Analyzing the A.L.I.C.E Drill


Carly Stenger, Author

     On October 9th, 2019, CASHS had it’s first “A.L.I.C.E” drill of the school year. Someone is assigned the role of an “active shooter” and an announcement is given as to where the shooter is located and what they look like. From there, students and staff have to make on-the-spot decisions as though a school shooter was actually in the building. Though, there are very valid and concerning issues when it comes to these drills. 

     If an active shooter was actually in CASHS it would be absolute chaos. Would there even be time to give an announcement for people to protect themselves? Would they be able to hear it over the hysteria? Even if an announcement is given, will we know the exact location of the shooter? The shooter would hear the announcement themselves and probably move to a different area of the building, right? There are a lot of unknowns that come with this situation and I feel that setting up a drill where all the details are given is unrealistic. 

      I noticed a couple of important things during this drill the other day. First of all, it is a drill so naturally students walk out of the building because let’s be honest…does anyone actually feel like running? With this aspect, we are not able to get an accurate portrayal of a school shooting. CASHS has approximately 2,600 students within the building and then faculty as well. So, in a true emergency, we would all be running for our lives. Doorways would be ridiculously cramped and people would be pushed around. Though, in an A.L.I.C.E drill, students are not able to truly understand how overwhelming a real life shooting would be.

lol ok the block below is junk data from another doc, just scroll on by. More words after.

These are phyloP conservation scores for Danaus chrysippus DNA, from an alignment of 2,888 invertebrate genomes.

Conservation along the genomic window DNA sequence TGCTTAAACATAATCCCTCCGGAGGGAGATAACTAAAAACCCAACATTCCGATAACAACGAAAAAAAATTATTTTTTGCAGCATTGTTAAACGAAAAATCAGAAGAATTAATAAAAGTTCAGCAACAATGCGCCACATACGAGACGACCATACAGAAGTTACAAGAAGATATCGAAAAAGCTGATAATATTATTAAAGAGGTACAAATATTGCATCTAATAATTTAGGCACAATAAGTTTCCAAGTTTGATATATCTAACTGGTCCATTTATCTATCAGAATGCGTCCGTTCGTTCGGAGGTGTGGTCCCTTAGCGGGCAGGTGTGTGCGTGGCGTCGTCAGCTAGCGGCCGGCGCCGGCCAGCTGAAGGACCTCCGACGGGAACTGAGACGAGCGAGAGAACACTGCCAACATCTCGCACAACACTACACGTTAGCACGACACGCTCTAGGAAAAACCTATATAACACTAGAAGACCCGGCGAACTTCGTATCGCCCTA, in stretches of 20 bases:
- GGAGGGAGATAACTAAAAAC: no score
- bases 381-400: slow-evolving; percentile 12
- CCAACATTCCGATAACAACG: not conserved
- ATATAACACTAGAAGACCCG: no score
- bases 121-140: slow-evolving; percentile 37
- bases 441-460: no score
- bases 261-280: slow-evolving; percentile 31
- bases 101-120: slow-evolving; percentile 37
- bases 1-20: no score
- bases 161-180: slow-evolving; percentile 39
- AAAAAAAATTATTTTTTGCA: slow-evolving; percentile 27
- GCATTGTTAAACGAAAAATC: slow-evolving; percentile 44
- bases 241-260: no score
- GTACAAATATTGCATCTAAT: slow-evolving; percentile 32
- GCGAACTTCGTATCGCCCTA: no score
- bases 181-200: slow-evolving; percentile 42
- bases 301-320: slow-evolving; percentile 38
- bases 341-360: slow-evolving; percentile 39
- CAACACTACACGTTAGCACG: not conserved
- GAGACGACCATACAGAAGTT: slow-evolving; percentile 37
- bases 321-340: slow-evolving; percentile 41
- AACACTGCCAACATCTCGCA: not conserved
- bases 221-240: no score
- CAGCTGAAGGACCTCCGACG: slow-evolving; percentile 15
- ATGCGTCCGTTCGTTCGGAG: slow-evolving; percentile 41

During “Ocker’s Observations,” Mr. Ocker commented on how seriously the students of CASHS took the drill. Though where I was, this was hardly the case. Outside, students were stomping into people’s yards and throwing walnuts at one another. This kind of behavior would certainly not be appropriate during a real school shooting, and it is not appropriate during drills.

     Nonetheless, A.L.I.C.E drills give students and staff the freedom to make on the spot decisions and open up conversations about action plans. School shootings have become often occurrences. It is beneficial that CASHS has some type of drill to help people prepare, but A.L.I.C.E drills do not fully prepare schools. Either students need to take the drills more seriously or staff needs to brainstorm some new strategies to implement into A.L.I.C.E drills.